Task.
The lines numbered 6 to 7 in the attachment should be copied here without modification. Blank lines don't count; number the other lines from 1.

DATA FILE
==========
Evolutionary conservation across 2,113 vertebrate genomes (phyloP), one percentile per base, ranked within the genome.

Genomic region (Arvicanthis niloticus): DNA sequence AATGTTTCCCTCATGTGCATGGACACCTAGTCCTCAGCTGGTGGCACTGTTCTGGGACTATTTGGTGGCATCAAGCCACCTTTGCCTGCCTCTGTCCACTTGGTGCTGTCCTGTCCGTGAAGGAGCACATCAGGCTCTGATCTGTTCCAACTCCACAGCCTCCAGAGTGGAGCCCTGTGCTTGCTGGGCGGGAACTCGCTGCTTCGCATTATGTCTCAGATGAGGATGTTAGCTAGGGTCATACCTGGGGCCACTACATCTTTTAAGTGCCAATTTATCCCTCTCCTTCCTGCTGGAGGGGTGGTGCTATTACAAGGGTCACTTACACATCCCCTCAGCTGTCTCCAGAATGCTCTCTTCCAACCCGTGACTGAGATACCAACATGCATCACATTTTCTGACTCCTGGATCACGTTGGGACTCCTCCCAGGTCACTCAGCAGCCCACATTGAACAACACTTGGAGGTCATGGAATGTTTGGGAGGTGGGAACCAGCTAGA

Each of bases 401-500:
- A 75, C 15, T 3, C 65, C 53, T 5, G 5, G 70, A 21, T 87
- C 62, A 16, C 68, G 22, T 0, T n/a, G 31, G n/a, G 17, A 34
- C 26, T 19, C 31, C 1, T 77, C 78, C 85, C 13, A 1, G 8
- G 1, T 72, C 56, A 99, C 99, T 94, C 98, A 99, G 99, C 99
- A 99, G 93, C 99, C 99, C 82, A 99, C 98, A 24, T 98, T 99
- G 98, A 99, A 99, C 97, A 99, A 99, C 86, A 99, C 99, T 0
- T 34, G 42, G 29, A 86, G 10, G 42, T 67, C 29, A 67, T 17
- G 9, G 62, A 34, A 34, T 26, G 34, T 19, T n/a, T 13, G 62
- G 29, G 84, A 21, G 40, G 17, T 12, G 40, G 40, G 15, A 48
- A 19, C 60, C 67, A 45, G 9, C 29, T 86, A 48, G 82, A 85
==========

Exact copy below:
- C 26, T 19, C 31, C 1, T 77, C 78, C 85, C 13, A 1, G 8
- G 1, T 72, C 56, A 99, C 99, T 94, C 98, A 99, G 99, C 99